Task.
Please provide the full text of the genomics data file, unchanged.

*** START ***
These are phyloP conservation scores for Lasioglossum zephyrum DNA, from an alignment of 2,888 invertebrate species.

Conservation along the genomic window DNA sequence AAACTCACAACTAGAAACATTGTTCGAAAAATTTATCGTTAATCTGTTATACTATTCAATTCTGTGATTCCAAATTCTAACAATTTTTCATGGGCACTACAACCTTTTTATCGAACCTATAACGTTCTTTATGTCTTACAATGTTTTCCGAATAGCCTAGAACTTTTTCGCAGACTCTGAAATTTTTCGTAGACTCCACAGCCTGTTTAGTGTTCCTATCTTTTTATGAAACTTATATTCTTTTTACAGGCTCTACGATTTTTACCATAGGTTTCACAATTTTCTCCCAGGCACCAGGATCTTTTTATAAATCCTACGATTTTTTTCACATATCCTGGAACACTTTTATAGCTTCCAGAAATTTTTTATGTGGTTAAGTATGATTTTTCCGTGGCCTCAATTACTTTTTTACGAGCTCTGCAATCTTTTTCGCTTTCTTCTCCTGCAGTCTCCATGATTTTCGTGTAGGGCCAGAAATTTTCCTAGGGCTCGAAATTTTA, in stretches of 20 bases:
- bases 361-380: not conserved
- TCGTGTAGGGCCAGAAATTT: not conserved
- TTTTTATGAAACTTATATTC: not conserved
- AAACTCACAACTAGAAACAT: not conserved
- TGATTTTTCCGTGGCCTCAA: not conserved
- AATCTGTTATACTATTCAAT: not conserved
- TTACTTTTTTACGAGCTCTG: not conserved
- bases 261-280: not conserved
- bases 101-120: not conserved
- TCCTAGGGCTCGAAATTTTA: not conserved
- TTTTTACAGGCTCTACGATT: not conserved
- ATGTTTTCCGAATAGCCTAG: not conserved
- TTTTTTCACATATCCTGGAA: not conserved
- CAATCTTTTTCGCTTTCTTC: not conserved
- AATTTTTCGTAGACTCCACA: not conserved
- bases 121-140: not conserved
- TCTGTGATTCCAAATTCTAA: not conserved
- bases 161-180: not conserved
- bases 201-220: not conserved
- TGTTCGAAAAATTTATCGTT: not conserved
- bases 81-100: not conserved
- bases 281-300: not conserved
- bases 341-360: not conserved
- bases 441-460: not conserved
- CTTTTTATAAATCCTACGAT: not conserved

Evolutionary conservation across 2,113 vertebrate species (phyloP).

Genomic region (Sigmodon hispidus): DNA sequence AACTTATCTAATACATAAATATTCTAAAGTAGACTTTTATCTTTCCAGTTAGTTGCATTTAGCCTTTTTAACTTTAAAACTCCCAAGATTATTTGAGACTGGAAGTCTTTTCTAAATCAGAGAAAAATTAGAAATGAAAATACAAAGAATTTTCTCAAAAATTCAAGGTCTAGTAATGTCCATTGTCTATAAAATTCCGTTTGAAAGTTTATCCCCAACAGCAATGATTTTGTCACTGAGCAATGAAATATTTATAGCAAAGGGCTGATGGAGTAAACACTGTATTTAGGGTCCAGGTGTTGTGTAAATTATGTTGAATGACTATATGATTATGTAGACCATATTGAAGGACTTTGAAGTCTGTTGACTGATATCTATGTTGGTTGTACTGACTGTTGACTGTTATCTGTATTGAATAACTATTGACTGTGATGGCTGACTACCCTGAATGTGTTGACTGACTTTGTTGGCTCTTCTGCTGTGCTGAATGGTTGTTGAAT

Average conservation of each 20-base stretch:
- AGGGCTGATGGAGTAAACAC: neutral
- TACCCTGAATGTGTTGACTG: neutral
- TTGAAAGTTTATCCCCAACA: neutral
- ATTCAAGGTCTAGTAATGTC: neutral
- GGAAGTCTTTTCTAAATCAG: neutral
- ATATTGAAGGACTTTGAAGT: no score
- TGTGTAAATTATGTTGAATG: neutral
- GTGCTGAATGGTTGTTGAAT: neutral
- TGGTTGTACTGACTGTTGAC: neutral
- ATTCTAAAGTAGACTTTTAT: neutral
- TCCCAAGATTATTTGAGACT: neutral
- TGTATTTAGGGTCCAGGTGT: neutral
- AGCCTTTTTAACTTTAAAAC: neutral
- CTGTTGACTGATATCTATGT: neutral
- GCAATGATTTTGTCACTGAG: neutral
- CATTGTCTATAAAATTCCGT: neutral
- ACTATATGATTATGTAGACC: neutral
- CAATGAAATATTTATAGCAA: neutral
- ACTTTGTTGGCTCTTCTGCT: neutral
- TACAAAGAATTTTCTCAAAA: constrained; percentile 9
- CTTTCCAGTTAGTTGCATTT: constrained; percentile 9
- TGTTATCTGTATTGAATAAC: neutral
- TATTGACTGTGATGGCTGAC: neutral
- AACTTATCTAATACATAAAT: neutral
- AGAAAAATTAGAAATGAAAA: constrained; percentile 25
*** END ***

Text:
These are phyloP conservation scores for Lasioglossum zephyrum DNA, from an alignment of 2,888 invertebrate species.

Conservation along the genomic window DNA sequence AAACTCACAACTAGAAACATTGTTCGAAAAATTTATCGTTAATCTGTTATACTATTCAATTCTGTGATTCCAAATTCTAACAATTTTTCATGGGCACTACAACCTTTTTATCGAACCTATAACGTTCTTTATGTCTTACAATGTTTTCCGAATAGCCTAGAACTTTTTCGCAGACTCTGAAATTTTTCGTAGACTCCACAGCCTGTTTAGTGTTCCTATCTTTTTATGAAACTTATATTCTTTTTACAGGCTCTACGATTTTTACCATAGGTTTCACAATTTTCTCCCAGGCACCAGGATCTTTTTATAAATCCTACGATTTTTTTCACATATCCTGGAACACTTTTATAGCTTCCAGAAATTTTTTATGTGGTTAAGTATGATTTTTCCGTGGCCTCAATTACTTTTTTACGAGCTCTGCAATCTTTTTCGCTTTCTTCTCCTGCAGTCTCCATGATTTTCGTGTAGGGCCAGAAATTTTCCTAGGGCTCGAAATTTTA, in stretches of 20 bases:
- bases 361-380: not conserved
- TCGTGTAGGGCCAGAAATTT: not conserved
- TTTTTATGAAACTTATATTC: not conserved
- AAACTCACAACTAGAAACAT: not conserved
- TGATTTTTCCGTGGCCTCAA: not conserved
- AATCTGTTATACTATTCAAT: not conserved
- TTACTTTTTTACGAGCTCTG: not conserved
- bases 261-280: not conserved
- bases 101-120: not conserved
- TCCTAGGGCTCGAAATTTTA: not conserved
- TTTTTACAGGCTCTACGATT: not conserved
- ATGTTTTCCGAATAGCCTAG: not conserved
- TTTTTTCACATATCCTGGAA: not conserved
- CAATCTTTTTCGCTTTCTTC: not conserved
- AATTTTTCGTAGACTCCACA: not conserved
- bases 121-140: not conserved
- TCTGTGATTCCAAATTCTAA: not conserved
- bases 161-180: not conserved
- bases 201-220: not conserved
- TGTTCGAAAAATTTATCGTT: not conserved
- bases 81-100: not conserved
- bases 281-300: not conserved
- bases 341-360: not conserved
- bases 441-460: not conserved
- CTTTTTATAAATCCTACGAT: not conserved

Evolutionary conservation across 2,113 vertebrate species (phyloP).

Genomic region (Sigmodon hispidus): DNA sequence AACTTATCTAATACATAAATATTCTAAAGTAGACTTTTATCTTTCCAGTTAGTTGCATTTAGCCTTTTTAACTTTAAAACTCCCAAGATTATTTGAGACTGGAAGTCTTTTCTAAATCAGAGAAAAATTAGAAATGAAAATACAAAGAATTTTCTCAAAAATTCAAGGTCTAGTAATGTCCATTGTCTATAAAATTCCGTTTGAAAGTTTATCCCCAACAGCAATGATTTTGTCACTGAGCAATGAAATATTTATAGCAAAGGGCTGATGGAGTAAACACTGTATTTAGGGTCCAGGTGTTGTGTAAATTATGTTGAATGACTATATGATTATGTAGACCATATTGAAGGACTTTGAAGTCTGTTGACTGATATCTATGTTGGTTGTACTGACTGTTGACTGTTATCTGTATTGAATAACTATTGACTGTGATGGCTGACTACCCTGAATGTGTTGACTGACTTTGTTGGCTCTTCTGCTGTGCTGAATGGTTGTTGAAT

Average conservation of each 20-base stretch:
- AGGGCTGATGGAGTAAACAC: neutral
- TACCCTGAATGTGTTGACTG: neutral
- TTGAAAGTTTATCCCCAACA: neutral
- ATTCAAGGTCTAGTAATGTC: neutral
- GGAAGTCTTTTCTAAATCAG: neutral
- ATATTGAAGGACTTTGAAGT: no score
- TGTGTAAATTATGTTGAATG: neutral
- GTGCTGAATGGTTGTTGAAT: neutral
- TGGTTGTACTGACTGTTGAC: neutral
- ATTCTAAAGTAGACTTTTAT: neutral
- TCCCAAGATTATTTGAGACT: neutral
- TGTATTTAGGGTCCAGGTGT: neutral
- AGCCTTTTTAACTTTAAAAC: neutral
- CTGTTGACTGATATCTATGT: neutral
- GCAATGATTTTGTCACTGAG: neutral
- CATTGTCTATAAAATTCCGT: neutral
- ACTATATGATTATGTAGACC: neutral
- CAATGAAATATTTATAGCAA: neutral
- ACTTTGTTGGCTCTTCTGCT: neutral
- TACAAAGAATTTTCTCAAAA: constrained; percentile 9
- CTTTCCAGTTAGTTGCATTT: constrained; percentile 9
- TGTTATCTGTATTGAATAAC: neutral
- TATTGACTGTGATGGCTGAC: neutral
- AACTTATCTAATACATAAAT: neutral
- AGAAAAATTAGAAATGAAAA: constrained; percentile 25